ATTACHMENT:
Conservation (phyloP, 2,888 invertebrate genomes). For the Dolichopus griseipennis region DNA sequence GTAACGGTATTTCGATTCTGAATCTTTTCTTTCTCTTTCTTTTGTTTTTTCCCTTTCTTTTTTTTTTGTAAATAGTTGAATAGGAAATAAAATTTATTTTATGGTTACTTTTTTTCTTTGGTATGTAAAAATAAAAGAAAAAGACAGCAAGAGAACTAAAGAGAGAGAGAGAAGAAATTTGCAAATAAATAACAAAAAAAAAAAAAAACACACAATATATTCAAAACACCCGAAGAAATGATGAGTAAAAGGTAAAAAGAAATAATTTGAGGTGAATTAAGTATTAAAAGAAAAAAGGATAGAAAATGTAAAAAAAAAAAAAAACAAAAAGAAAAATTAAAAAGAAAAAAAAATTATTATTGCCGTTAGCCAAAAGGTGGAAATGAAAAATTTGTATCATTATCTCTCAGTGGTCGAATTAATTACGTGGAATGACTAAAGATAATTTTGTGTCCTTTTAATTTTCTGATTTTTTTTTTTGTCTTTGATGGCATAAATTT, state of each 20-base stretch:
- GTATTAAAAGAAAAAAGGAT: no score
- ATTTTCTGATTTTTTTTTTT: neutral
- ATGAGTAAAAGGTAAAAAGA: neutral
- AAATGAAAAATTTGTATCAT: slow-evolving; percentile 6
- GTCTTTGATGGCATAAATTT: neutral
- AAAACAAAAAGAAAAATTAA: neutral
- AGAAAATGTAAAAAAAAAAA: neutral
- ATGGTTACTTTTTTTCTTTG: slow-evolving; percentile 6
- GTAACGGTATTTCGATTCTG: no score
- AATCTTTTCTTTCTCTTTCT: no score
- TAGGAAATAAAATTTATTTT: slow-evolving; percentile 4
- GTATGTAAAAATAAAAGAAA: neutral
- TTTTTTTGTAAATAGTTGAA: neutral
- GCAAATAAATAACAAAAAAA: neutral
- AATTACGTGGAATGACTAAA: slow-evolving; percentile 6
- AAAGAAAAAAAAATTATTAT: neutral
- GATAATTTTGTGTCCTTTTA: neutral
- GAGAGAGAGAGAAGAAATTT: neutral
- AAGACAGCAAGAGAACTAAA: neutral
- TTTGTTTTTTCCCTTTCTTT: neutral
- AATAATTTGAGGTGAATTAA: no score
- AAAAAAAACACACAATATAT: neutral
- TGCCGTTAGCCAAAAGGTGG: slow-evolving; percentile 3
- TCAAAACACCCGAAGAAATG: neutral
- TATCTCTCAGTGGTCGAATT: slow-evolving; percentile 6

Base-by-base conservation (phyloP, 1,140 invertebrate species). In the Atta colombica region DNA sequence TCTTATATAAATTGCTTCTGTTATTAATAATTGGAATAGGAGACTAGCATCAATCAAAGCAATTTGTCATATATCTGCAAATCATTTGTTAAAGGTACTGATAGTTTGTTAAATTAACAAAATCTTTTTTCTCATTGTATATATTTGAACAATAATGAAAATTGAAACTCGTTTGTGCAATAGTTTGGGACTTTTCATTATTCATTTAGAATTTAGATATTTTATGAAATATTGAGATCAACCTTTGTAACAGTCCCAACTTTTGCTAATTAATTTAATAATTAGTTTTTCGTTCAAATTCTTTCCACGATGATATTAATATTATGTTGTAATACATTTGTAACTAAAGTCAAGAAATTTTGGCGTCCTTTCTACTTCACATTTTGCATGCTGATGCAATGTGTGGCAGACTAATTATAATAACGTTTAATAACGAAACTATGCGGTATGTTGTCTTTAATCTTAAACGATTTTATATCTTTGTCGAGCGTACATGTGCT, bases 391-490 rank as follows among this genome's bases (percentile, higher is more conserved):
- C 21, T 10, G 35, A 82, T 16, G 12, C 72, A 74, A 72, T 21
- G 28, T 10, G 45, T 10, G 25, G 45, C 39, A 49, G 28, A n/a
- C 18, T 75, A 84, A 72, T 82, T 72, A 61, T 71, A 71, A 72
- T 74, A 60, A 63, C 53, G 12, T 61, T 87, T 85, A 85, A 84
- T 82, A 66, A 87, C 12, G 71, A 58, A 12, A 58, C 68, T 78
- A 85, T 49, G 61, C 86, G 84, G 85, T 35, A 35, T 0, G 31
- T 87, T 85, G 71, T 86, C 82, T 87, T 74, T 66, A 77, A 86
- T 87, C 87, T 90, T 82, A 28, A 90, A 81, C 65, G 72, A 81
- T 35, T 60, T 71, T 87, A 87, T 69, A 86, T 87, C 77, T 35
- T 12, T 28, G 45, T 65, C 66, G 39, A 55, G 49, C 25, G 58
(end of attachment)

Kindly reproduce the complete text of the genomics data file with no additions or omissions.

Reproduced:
Conservation (phyloP, 2,888 invertebrate genomes). For the Dolichopus griseipennis region DNA sequence GTAACGGTATTTCGATTCTGAATCTTTTCTTTCTCTTTCTTTTGTTTTTTCCCTTTCTTTTTTTTTTGTAAATAGTTGAATAGGAAATAAAATTTATTTTATGGTTACTTTTTTTCTTTGGTATGTAAAAATAAAAGAAAAAGACAGCAAGAGAACTAAAGAGAGAGAGAGAAGAAATTTGCAAATAAATAACAAAAAAAAAAAAAAACACACAATATATTCAAAACACCCGAAGAAATGATGAGTAAAAGGTAAAAAGAAATAATTTGAGGTGAATTAAGTATTAAAAGAAAAAAGGATAGAAAATGTAAAAAAAAAAAAAAACAAAAAGAAAAATTAAAAAGAAAAAAAAATTATTATTGCCGTTAGCCAAAAGGTGGAAATGAAAAATTTGTATCATTATCTCTCAGTGGTCGAATTAATTACGTGGAATGACTAAAGATAATTTTGTGTCCTTTTAATTTTCTGATTTTTTTTTTTGTCTTTGATGGCATAAATTT, state of each 20-base stretch:
- GTATTAAAAGAAAAAAGGAT: no score
- ATTTTCTGATTTTTTTTTTT: neutral
- ATGAGTAAAAGGTAAAAAGA: neutral
- AAATGAAAAATTTGTATCAT: slow-evolving; percentile 6
- GTCTTTGATGGCATAAATTT: neutral
- AAAACAAAAAGAAAAATTAA: neutral
- AGAAAATGTAAAAAAAAAAA: neutral
- ATGGTTACTTTTTTTCTTTG: slow-evolving; percentile 6
- GTAACGGTATTTCGATTCTG: no score
- AATCTTTTCTTTCTCTTTCT: no score
- TAGGAAATAAAATTTATTTT: slow-evolving; percentile 4
- GTATGTAAAAATAAAAGAAA: neutral
- TTTTTTTGTAAATAGTTGAA: neutral
- GCAAATAAATAACAAAAAAA: neutral
- AATTACGTGGAATGACTAAA: slow-evolving; percentile 6
- AAAGAAAAAAAAATTATTAT: neutral
- GATAATTTTGTGTCCTTTTA: neutral
- GAGAGAGAGAGAAGAAATTT: neutral
- AAGACAGCAAGAGAACTAAA: neutral
- TTTGTTTTTTCCCTTTCTTT: neutral
- AATAATTTGAGGTGAATTAA: no score
- AAAAAAAACACACAATATAT: neutral
- TGCCGTTAGCCAAAAGGTGG: slow-evolving; percentile 3
- TCAAAACACCCGAAGAAATG: neutral
- TATCTCTCAGTGGTCGAATT: slow-evolving; percentile 6

Base-by-base conservation (phyloP, 1,140 invertebrate species). In the Atta colombica region DNA sequence TCTTATATAAATTGCTTCTGTTATTAATAATTGGAATAGGAGACTAGCATCAATCAAAGCAATTTGTCATATATCTGCAAATCATTTGTTAAAGGTACTGATAGTTTGTTAAATTAACAAAATCTTTTTTCTCATTGTATATATTTGAACAATAATGAAAATTGAAACTCGTTTGTGCAATAGTTTGGGACTTTTCATTATTCATTTAGAATTTAGATATTTTATGAAATATTGAGATCAACCTTTGTAACAGTCCCAACTTTTGCTAATTAATTTAATAATTAGTTTTTCGTTCAAATTCTTTCCACGATGATATTAATATTATGTTGTAATACATTTGTAACTAAAGTCAAGAAATTTTGGCGTCCTTTCTACTTCACATTTTGCATGCTGATGCAATGTGTGGCAGACTAATTATAATAACGTTTAATAACGAAACTATGCGGTATGTTGTCTTTAATCTTAAACGATTTTATATCTTTGTCGAGCGTACATGTGCT, bases 391-490 rank as follows among this genome's bases (percentile, higher is more conserved):
- C 21, T 10, G 35, A 82, T 16, G 12, C 72, A 74, A 72, T 21
- G 28, T 10, G 45, T 10, G 25, G 45, C 39, A 49, G 28, A n/a
- C 18, T 75, A 84, A 72, T 82, T 72, A 61, T 71, A 71, A 72
- T 74, A 60, A 63, C 53, G 12, T 61, T 87, T 85, A 85, A 84
- T 82, A 66, A 87, C 12, G 71, A 58, A 12, A 58, C 68, T 78
- A 85, T 49, G 61, C 86, G 84, G 85, T 35, A 35, T 0, G 31
- T 87, T 85, G 71, T 86, C 82, T 87, T 74, T 66, A 77, A 86
- T 87, C 87, T 90, T 82, A 28, A 90, A 81, C 65, G 72, A 81
- T 35, T 60, T 71, T 87, A 87, T 69, A 86, T 87, C 77, T 35
- T 12, T 28, G 45, T 65, C 66, G 39, A 55, G 49, C 25, G 58